There are 19 states that have gone for Democrats in each of the last six elections. Those 19 states account for a total of 242 electoral votes. By contrast, there are 13 states that have voted for the Republican nominee for president in every election since 1992. Those 13 account for just 102 electoral votes.
Do a bit of simple math (the only kind I can do!) and you realize two important things:
1. The Democratic nominee this fall will, if past is prologue, start with a 140-electoral vote lead over the Republican nominee.
2. The Democratic nominee needs to win only 28 additional electoral votes to get to 270 and be elected president.
Now for some more math. If Hillary Clinton wins the 19 states that every Democratic presidential nominee has won since 1992 and Florida, she is president. Simple as that. Or if she wins the 19 states and takes Ohio, New Mexico and Nevada, she's president. Or if she wins the 19 plus Iowa, New Hampshire and Ohio. You get the idea. There are LOTS of plausible paths to 270 electoral votes for the Democratic nominee.
Now, let's do the same for Republicans. Give Donald Trump the 13 states that every GOP nominee since 1992 has won (not a total sure thing for Trump, by the way). And, give him the five states the Republican nominee has claimed in five of the last six elections. And the seven states that have voted for the Republican nominee four times since 1992. Add them all up and you get 219 electoral votes. That means Trump or Ted Cruz or whoever needs 51 more electoral votes to win. Give Trump Colorado, Florida and Nevada — three of the four swingiest states over the past six presidential races — and he still only gets to 263 electoral votes.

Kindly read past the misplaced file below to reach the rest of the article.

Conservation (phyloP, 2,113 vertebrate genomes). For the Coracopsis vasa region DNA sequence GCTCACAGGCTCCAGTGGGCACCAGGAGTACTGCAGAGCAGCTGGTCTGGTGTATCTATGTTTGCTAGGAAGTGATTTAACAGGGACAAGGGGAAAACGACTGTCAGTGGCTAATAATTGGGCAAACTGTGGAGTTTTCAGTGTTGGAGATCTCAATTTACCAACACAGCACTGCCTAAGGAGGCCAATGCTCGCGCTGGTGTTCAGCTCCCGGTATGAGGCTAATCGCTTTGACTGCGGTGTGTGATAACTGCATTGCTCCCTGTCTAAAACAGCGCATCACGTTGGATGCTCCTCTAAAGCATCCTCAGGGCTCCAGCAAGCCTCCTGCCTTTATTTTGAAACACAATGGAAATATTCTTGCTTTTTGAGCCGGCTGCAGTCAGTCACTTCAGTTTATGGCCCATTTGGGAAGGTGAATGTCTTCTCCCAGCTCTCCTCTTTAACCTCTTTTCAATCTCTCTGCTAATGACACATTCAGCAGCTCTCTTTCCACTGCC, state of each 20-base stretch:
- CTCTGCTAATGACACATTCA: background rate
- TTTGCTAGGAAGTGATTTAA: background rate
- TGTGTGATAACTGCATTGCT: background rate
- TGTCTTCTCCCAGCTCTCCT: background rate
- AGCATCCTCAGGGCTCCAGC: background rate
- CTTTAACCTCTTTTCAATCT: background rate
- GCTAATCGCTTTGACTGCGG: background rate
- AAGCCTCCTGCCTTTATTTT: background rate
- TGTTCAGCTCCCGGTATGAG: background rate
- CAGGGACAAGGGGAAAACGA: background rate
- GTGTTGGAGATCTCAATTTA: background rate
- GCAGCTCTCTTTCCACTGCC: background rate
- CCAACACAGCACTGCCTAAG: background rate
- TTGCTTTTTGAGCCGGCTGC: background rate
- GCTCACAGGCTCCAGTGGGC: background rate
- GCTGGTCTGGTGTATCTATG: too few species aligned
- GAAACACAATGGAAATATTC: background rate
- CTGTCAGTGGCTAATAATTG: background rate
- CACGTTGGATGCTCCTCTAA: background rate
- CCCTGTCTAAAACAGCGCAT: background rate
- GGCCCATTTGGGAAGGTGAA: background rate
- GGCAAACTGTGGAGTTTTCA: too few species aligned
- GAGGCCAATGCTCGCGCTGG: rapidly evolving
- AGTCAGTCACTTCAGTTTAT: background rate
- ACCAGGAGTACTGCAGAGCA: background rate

But wait, you say! Electoral maps can and do change! What happened from 1992 to 2012 isn't necessarily indicative of what will happen in 2016! Sort of. It is of course possible that either Trump or Cruz (or some other nominee) could expand or change the map in ways we can't imagine today. But, look at the 2012 map, which gave Mitt Romney 206 electoral votes, and tell me where Trump or Cruz pick up 64 more.
There tends to be an assumption when talking about the 2016 race and each party's prospects that the two nominees will start on a semi-even electoral playing field. That's not right. Not even close. And that reality should scare the hell out of Republicans no matter whom they nominate in Cleveland this summer.